Welcome to a new feature for my site! On the eleventy-first of each month I’ll update the content throughout my site, so you can see my latest work. Each month I’ll also select a Picture of the Month (PotM) and tell you more about it.*
For my first entry I’ve selected this study in perspective: a picture of an office building in Atlanta where I’ve combined traditional black & white photography with modern digital effects to create a hybrid piece with a faux ink or watercolour feel.Basic Facts:
Camera: Rachel (Mamiya 645 Pro) with 55mm wide angle lens
Film: Ilford Delta 400 (b&w), pushed to 500 EI
Filter: Wratten #21 Orange
Developer: Kodak Xtol at a straight dilution
Why I took this shot:
I wanted to represent man’s inhumanity to man. I was intrigued by the converging angles on the building, against the barren sky — and the architecture reminded me of Japanese pagoda-style buildings.
Making the Shot: The conventional wisdom of the Zone system is to shoot for contrast and develop for highlights. For this shot I reversed it, exposing the film for highlight and printing for contrast. This provided me with strong contrast between the white skyline and the ultra-black of the building.
Once you’ve got all the pieces in place this is actually a fairly easy shot to take: I set the lens to infinity, pointed it skyward, tilted the camera about 45 degrees on the vertical axis, and snapped the shot. I relied on my wide angle lens combined with the 45 degree tilt to accentuate the lines and angles in the subject — thus creating an image that draws your eyes into it.
Film and Developer Choices: My goal was to create an image with stark differences between highlight and contrast, so I needed a film that would allow me to shoot with a small aperture and relatively high shutter speed. Ilford Delta 400 gives me this, and simply handles bright light very well. Further, it handles being pushed to 500 without loss of resolution or accuance; I was able to get the specific density of .61 that I was looking for.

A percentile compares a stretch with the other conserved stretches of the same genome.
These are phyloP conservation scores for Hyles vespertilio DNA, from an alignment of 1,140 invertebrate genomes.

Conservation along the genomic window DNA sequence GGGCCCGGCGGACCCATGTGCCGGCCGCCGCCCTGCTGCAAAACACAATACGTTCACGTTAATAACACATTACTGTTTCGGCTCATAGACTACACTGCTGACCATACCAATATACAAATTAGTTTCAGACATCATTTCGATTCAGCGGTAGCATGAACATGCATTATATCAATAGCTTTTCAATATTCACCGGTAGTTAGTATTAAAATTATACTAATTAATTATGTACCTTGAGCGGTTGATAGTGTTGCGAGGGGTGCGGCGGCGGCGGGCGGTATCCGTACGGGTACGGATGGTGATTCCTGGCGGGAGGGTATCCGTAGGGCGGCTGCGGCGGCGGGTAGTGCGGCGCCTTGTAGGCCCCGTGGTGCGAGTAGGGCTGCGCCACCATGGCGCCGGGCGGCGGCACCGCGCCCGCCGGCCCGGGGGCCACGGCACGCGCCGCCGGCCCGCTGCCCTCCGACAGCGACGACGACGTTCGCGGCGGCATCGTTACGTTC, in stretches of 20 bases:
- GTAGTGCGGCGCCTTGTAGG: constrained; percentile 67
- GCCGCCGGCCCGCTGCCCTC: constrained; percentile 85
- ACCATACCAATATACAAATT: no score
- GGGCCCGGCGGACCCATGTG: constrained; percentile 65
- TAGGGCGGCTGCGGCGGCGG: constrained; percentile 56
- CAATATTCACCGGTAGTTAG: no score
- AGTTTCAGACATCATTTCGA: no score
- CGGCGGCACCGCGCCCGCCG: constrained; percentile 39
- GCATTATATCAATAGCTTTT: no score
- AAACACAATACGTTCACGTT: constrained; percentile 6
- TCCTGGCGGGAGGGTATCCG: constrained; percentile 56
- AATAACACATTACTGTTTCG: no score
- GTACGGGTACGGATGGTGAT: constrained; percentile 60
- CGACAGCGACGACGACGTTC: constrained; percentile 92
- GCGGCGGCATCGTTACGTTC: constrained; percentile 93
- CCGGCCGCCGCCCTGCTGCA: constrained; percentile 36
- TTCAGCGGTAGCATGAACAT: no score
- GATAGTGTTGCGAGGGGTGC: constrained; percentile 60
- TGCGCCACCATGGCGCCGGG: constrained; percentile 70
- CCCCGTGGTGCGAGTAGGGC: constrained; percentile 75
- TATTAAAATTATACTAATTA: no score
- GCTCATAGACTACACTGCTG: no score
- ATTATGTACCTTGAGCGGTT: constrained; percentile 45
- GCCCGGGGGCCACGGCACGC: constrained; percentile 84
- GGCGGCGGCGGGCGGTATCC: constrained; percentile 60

For this shot it was also important to select the right developer, pairing it with the film and the effect I had in mind. So even before I loaded my camera, I knew what developer I would use. Kodak Xtol is a high detail/definition developer with a very fine grain, which allowed me to bring out the pure black I was looking for.
Digital Manipulation: After scanning the negative in at 1200dpi, I took the file to photoshop as a digital negative. To create the hybrid photo posted here I (1) did some level and curve adjustments to get the effect of the contrast and highlight that I wanted, (2) added a mask layer to add a pale cyan color to the sky (and further enhancing the detail of the building), (3) adjusted the fill and opacity of the paint layer until it ‘looked right’ (that’s the technical term!), and (4) added a mask layer with brush stroke effects to give it a faux waterclour/ink look for the overall print. I’d like people to look at it and not be entirely certain whether this is a photograph or some other genre of art.
*Editor’s Note: Robbie is about as organized as most artists out there, so “eleventy-first” is as close as we can get to which day of each month we’ll update the site!